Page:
Trick question. It's going to be exactly 25,000.
84% natural immunity? That’s good news. Source?
By projecting the last 7 days data we hit 25,000 dead by mid-April, with 528,000 dead by
There are multiple "studies", the numbers vary slightly between the reports.
247 deaths since yesterday, if that grows at 30% each day we hit 25000 in 20 days. Hope it slows.
It will get much worse once the major metropolitan areas hospitals are overwhelmed.
edit: that is where Italy saw their fatality rate start to skyrocket.
I am reminded of an old riddle I really like.
"In a lake, there is a patch of lily pads. Every day, the patch doubles in size. If it takes 48 days for the patch to cover the entire lake, how long would it take for the patch to cover half the lake?"
Yeah but culturally Italy and China have smaller personal spaces. Americans were already practicing social distancing to some degree. Early on in one of the treads I predicted less than 20K. If I turn out to be right in that prediction, I will be sure to dig up the thread and gloat
More people are going to be affected in a negative manner due to the financial panic than the actual virus itself.
I’m well aware of the estimates. The thing about models is that while the math is easy, the assumptions behind the models are limited by the knowledge available to make those assumptions.
While we’re learning more about this bug each and every day, we still know very little about it. And no one is willing to discuss the assumptions behind the models and whether those assumptions are being updated based on new knowledge gained or the impact of innovation gaps that get closed.
The answer, of course, is 47 days.
The one big unknown in all of these estimates is how many people are infected without knowing it, without developing anything more serious than cold symptoms at worst.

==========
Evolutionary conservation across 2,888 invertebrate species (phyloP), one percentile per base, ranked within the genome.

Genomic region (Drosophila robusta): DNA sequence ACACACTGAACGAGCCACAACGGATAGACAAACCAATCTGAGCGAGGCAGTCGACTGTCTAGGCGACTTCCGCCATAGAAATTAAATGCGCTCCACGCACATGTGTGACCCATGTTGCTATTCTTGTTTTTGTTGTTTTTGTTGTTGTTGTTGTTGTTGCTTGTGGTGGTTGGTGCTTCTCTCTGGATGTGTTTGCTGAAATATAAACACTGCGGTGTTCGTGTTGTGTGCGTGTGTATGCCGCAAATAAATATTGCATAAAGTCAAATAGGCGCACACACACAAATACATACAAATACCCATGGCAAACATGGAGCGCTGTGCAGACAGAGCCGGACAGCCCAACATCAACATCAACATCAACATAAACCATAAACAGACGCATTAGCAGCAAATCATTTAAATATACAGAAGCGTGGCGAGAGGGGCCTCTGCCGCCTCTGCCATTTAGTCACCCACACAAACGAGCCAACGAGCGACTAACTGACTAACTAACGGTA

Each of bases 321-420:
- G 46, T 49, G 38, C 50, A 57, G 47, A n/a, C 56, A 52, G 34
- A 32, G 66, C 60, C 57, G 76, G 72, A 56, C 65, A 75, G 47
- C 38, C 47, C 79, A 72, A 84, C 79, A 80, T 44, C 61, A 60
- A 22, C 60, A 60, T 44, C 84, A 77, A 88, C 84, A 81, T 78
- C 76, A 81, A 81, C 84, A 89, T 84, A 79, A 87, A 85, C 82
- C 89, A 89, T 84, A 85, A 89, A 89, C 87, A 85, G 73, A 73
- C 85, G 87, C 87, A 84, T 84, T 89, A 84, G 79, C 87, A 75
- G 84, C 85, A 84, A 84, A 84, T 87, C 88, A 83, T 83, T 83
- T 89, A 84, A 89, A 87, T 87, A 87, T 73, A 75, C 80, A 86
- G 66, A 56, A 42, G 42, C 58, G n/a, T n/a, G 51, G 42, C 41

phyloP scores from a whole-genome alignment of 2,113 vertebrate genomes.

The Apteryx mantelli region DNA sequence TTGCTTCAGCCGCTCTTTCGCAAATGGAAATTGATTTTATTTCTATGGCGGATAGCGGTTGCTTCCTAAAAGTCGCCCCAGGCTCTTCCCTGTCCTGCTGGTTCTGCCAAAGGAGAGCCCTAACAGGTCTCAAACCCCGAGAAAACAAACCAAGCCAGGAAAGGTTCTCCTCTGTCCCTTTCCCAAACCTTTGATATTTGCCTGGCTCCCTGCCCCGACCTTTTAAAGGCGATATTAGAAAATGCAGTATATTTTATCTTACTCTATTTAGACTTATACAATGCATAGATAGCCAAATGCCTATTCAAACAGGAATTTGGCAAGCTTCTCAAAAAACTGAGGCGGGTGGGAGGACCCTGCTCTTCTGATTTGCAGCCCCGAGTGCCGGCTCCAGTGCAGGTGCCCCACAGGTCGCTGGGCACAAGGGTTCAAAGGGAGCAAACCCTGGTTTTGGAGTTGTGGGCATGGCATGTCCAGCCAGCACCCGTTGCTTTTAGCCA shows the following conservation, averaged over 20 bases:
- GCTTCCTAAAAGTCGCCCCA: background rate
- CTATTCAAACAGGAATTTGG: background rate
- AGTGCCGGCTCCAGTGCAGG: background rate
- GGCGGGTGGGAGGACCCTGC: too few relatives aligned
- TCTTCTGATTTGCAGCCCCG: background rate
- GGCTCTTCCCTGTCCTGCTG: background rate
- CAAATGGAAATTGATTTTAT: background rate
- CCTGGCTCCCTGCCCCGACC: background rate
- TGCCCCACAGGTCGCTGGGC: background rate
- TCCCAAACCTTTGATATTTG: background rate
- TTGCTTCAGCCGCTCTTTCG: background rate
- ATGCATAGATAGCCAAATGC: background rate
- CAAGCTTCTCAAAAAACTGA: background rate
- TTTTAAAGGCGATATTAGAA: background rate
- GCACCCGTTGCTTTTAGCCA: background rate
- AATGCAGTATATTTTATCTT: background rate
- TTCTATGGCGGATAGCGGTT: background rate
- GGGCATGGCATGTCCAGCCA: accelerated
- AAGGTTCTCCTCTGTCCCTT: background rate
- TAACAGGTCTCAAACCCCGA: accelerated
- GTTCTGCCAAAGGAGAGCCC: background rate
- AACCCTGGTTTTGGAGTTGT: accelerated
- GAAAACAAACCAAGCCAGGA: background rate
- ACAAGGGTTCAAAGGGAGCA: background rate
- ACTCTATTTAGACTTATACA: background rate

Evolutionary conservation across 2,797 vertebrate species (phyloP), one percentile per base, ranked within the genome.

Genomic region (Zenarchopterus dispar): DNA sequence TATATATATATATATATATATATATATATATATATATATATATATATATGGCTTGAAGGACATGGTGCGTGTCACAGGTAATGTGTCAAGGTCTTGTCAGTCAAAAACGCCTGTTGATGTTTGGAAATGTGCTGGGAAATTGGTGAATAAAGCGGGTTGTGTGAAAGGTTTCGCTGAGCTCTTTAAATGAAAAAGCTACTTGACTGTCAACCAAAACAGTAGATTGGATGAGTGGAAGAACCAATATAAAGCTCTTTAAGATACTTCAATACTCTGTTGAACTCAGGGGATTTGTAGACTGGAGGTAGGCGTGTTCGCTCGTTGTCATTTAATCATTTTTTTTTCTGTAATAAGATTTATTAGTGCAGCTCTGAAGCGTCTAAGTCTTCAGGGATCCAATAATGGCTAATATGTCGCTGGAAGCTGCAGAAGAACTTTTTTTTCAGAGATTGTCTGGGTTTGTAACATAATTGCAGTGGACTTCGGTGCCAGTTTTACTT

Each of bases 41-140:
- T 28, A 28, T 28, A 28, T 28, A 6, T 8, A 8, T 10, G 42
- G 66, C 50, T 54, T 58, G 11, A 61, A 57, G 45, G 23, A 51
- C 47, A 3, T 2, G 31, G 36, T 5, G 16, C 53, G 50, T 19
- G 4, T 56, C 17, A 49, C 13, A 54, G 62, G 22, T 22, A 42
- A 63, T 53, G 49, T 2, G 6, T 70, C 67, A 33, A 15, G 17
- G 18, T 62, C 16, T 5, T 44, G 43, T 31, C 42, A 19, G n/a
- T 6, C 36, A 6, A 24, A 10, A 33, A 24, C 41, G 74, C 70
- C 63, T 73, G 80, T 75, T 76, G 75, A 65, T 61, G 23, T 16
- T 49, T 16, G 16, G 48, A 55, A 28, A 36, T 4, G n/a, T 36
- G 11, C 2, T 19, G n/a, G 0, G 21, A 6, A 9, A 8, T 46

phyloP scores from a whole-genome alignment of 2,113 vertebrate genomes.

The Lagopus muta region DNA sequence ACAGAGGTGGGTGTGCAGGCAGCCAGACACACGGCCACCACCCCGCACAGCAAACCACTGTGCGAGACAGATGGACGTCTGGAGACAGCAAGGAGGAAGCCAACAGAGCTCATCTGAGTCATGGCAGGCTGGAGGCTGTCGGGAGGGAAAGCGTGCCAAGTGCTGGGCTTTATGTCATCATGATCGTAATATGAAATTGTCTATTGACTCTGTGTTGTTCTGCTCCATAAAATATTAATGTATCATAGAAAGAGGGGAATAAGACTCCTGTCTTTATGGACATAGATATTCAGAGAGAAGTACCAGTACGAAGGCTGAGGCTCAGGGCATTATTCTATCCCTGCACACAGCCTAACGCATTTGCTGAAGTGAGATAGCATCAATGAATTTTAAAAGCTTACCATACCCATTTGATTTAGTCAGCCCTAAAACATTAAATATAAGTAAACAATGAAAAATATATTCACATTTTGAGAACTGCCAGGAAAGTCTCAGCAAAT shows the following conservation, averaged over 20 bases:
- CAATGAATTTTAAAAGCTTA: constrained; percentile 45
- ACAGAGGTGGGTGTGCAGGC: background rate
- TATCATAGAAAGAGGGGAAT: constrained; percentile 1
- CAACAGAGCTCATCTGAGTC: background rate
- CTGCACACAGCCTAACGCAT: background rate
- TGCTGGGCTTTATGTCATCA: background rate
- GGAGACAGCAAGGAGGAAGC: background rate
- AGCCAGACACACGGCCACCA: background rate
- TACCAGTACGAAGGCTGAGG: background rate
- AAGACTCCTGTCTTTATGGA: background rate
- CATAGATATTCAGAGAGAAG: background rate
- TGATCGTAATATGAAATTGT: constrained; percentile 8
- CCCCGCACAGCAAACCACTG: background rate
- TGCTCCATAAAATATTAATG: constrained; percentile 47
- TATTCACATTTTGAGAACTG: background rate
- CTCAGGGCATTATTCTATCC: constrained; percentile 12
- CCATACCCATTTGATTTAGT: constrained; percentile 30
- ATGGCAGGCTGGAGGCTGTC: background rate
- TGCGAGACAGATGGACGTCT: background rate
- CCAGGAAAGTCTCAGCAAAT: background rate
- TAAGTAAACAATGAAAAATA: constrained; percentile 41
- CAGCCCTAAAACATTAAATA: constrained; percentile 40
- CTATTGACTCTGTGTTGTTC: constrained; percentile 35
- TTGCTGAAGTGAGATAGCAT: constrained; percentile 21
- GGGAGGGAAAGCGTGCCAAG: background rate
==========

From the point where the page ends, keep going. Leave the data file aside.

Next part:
Brian quoted an article from Financial Times on his board that argues that the fraction of total infected people is so high that we we may already have substantial herd immunity in the population. The article was based on an epidemiological study done in the UK and hasn't been replicated elsewhere to my knowledge. It's paywalled, but I will try to find the link for those that can read it.
All this with the disclaimer that this is highly speculative, and could be entirely wrong.
Of course. But recovery can be made in a different way than Congress has outlined. But it won't be; they don't trust We, the People.
If, however, you are saying that it would have been better to just let this thing run wild, I beg to differ.
I wouldn't say they had "zero social distancing". One infected person boarded the ship on Jan 20 and disembarked on Jan 25. I don't the original itinerary or whether they rotated passengers after that, but a week later 10 people were diagnosed and the ship immediately went into quarantine. Therefore, I don't think you can attribute the 84% to immunity as it's more likely due to the quarantine. It's also my understanding that their lockdown was even more restrictive than what we're seeing in the CONUS today. If anything your data would seem to support more restrictions, not less since you would have to match the conditions on the ship to achieve the same numerical outcome.
But then again, I'm not an epidemiologist and it sounds like you aren't either. I'll defer to the experts and advise that you do so as well. I'm sure they'd probably look at this discussion the same way a pilot would watch a really bad movie about airplanes.
Zero social distancing? Didn't they restrict everyone to their cabins as soon as they started seeing confirmed cases?
No, 2 weeks later the confirmed positive is 704. There is absolutely no way to know the total number of cases anywhere at this point. So I take it you're in favor of opening everything up today then?
- 330 million in US
- assume 84% immune
- assume 100% of the 16% not immune get infected
- assume 1% fatal rate
We would top out at 528,000 fatals.
Don't try and fit me into a "denier" vs an "alarmist" category. *ALL* I am saying is that the alarmists are cherry picking the worst possible models upon which to base their ENTIRE approach.
You keep saying that word "immune". I do not think it means what you think it means.
We should be asking the younger healthy people to socialize, if they infect each other, they will have immunity and will reduce the spread of the virus. Technical term is “herd immunity”.
I don’t think it works like that. Being immune doesn’t mean you can’t transmit. You’re less likely to from coughing because you are not coughing as much because you didn’t get sick. But if you touch something with the virus your ‘immunity’ does not stop the virus from sticking to your hand and getting transferred to the next thing you touch.